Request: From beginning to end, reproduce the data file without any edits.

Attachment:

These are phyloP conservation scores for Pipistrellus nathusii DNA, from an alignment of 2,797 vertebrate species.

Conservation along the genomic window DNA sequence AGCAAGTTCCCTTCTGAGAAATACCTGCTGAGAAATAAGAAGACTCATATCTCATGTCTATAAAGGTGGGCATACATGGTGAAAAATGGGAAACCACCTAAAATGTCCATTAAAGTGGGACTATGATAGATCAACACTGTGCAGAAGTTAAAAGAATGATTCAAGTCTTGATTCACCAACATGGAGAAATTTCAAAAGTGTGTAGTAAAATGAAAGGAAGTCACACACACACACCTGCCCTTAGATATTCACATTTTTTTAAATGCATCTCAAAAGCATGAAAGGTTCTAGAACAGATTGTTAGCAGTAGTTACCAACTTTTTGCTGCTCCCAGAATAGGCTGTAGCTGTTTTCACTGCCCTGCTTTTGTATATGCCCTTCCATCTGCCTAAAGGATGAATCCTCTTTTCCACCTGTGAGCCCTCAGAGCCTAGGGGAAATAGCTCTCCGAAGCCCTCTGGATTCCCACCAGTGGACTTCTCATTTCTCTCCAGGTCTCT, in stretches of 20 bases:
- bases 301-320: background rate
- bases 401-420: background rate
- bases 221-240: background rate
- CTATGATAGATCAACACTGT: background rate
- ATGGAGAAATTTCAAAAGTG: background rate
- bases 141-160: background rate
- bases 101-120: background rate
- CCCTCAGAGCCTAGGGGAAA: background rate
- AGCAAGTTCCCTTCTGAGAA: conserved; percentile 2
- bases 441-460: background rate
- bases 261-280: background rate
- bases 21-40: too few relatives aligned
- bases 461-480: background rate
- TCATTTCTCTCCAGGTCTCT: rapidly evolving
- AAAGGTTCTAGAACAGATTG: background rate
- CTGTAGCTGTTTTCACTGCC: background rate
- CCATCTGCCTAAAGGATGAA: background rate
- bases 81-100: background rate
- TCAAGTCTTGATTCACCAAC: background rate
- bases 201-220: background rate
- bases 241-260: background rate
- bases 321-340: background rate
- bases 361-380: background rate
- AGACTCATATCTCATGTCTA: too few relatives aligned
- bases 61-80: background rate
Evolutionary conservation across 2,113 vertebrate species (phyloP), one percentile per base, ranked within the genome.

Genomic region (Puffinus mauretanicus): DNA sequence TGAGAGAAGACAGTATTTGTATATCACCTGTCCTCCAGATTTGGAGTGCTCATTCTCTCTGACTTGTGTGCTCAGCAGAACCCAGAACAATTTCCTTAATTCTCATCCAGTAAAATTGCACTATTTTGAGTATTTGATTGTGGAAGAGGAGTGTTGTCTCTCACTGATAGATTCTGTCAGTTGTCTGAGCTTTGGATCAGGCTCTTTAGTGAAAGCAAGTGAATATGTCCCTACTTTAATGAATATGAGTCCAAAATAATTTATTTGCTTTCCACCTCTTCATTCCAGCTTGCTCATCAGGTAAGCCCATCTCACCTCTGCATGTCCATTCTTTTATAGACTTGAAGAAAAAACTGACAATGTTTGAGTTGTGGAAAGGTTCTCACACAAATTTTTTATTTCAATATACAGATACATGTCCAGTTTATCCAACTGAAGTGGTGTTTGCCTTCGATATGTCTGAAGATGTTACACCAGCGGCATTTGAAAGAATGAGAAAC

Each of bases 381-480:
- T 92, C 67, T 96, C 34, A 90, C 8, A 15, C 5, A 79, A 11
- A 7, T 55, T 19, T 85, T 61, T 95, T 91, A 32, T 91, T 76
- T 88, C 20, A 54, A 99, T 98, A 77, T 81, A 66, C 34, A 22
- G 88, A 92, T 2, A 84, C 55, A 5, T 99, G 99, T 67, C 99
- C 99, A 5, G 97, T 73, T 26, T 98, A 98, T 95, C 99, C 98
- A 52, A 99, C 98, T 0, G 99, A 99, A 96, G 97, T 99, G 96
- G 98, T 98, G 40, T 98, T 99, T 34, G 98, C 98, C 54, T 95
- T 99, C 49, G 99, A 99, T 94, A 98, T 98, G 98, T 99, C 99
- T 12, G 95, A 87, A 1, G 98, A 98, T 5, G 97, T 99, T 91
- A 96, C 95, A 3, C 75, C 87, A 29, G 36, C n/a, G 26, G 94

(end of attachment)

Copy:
These are phyloP conservation scores for Pipistrellus nathusii DNA, from an alignment of 2,797 vertebrate species.

Conservation along the genomic window DNA sequence AGCAAGTTCCCTTCTGAGAAATACCTGCTGAGAAATAAGAAGACTCATATCTCATGTCTATAAAGGTGGGCATACATGGTGAAAAATGGGAAACCACCTAAAATGTCCATTAAAGTGGGACTATGATAGATCAACACTGTGCAGAAGTTAAAAGAATGATTCAAGTCTTGATTCACCAACATGGAGAAATTTCAAAAGTGTGTAGTAAAATGAAAGGAAGTCACACACACACACCTGCCCTTAGATATTCACATTTTTTTAAATGCATCTCAAAAGCATGAAAGGTTCTAGAACAGATTGTTAGCAGTAGTTACCAACTTTTTGCTGCTCCCAGAATAGGCTGTAGCTGTTTTCACTGCCCTGCTTTTGTATATGCCCTTCCATCTGCCTAAAGGATGAATCCTCTTTTCCACCTGTGAGCCCTCAGAGCCTAGGGGAAATAGCTCTCCGAAGCCCTCTGGATTCCCACCAGTGGACTTCTCATTTCTCTCCAGGTCTCT, in stretches of 20 bases:
- bases 301-320: background rate
- bases 401-420: background rate
- bases 221-240: background rate
- CTATGATAGATCAACACTGT: background rate
- ATGGAGAAATTTCAAAAGTG: background rate
- bases 141-160: background rate
- bases 101-120: background rate
- CCCTCAGAGCCTAGGGGAAA: background rate
- AGCAAGTTCCCTTCTGAGAA: conserved; percentile 2
- bases 441-460: background rate
- bases 261-280: background rate
- bases 21-40: too few relatives aligned
- bases 461-480: background rate
- TCATTTCTCTCCAGGTCTCT: rapidly evolving
- AAAGGTTCTAGAACAGATTG: background rate
- CTGTAGCTGTTTTCACTGCC: background rate
- CCATCTGCCTAAAGGATGAA: background rate
- bases 81-100: background rate
- TCAAGTCTTGATTCACCAAC: background rate
- bases 201-220: background rate
- bases 241-260: background rate
- bases 321-340: background rate
- bases 361-380: background rate
- AGACTCATATCTCATGTCTA: too few relatives aligned
- bases 61-80: background rate
Evolutionary conservation across 2,113 vertebrate species (phyloP), one percentile per base, ranked within the genome.

Genomic region (Puffinus mauretanicus): DNA sequence TGAGAGAAGACAGTATTTGTATATCACCTGTCCTCCAGATTTGGAGTGCTCATTCTCTCTGACTTGTGTGCTCAGCAGAACCCAGAACAATTTCCTTAATTCTCATCCAGTAAAATTGCACTATTTTGAGTATTTGATTGTGGAAGAGGAGTGTTGTCTCTCACTGATAGATTCTGTCAGTTGTCTGAGCTTTGGATCAGGCTCTTTAGTGAAAGCAAGTGAATATGTCCCTACTTTAATGAATATGAGTCCAAAATAATTTATTTGCTTTCCACCTCTTCATTCCAGCTTGCTCATCAGGTAAGCCCATCTCACCTCTGCATGTCCATTCTTTTATAGACTTGAAGAAAAAACTGACAATGTTTGAGTTGTGGAAAGGTTCTCACACAAATTTTTTATTTCAATATACAGATACATGTCCAGTTTATCCAACTGAAGTGGTGTTTGCCTTCGATATGTCTGAAGATGTTACACCAGCGGCATTTGAAAGAATGAGAAAC

Each of bases 381-480:
- T 92, C 67, T 96, C 34, A 90, C 8, A 15, C 5, A 79, A 11
- A 7, T 55, T 19, T 85, T 61, T 95, T 91, A 32, T 91, T 76
- T 88, C 20, A 54, A 99, T 98, A 77, T 81, A 66, C 34, A 22
- G 88, A 92, T 2, A 84, C 55, A 5, T 99, G 99, T 67, C 99
- C 99, A 5, G 97, T 73, T 26, T 98, A 98, T 95, C 99, C 98
- A 52, A 99, C 98, T 0, G 99, A 99, A 96, G 97, T 99, G 96
- G 98, T 98, G 40, T 98, T 99, T 34, G 98, C 98, C 54, T 95
- T 99, C 49, G 99, A 99, T 94, A 98, T 98, G 98, T 99, C 99
- T 12, G 95, A 87, A 1, G 98, A 98, T 5, G 97, T 99, T 91
- A 96, C 95, A 3, C 75, C 87, A 29, G 36, C n/a, G 26, G 94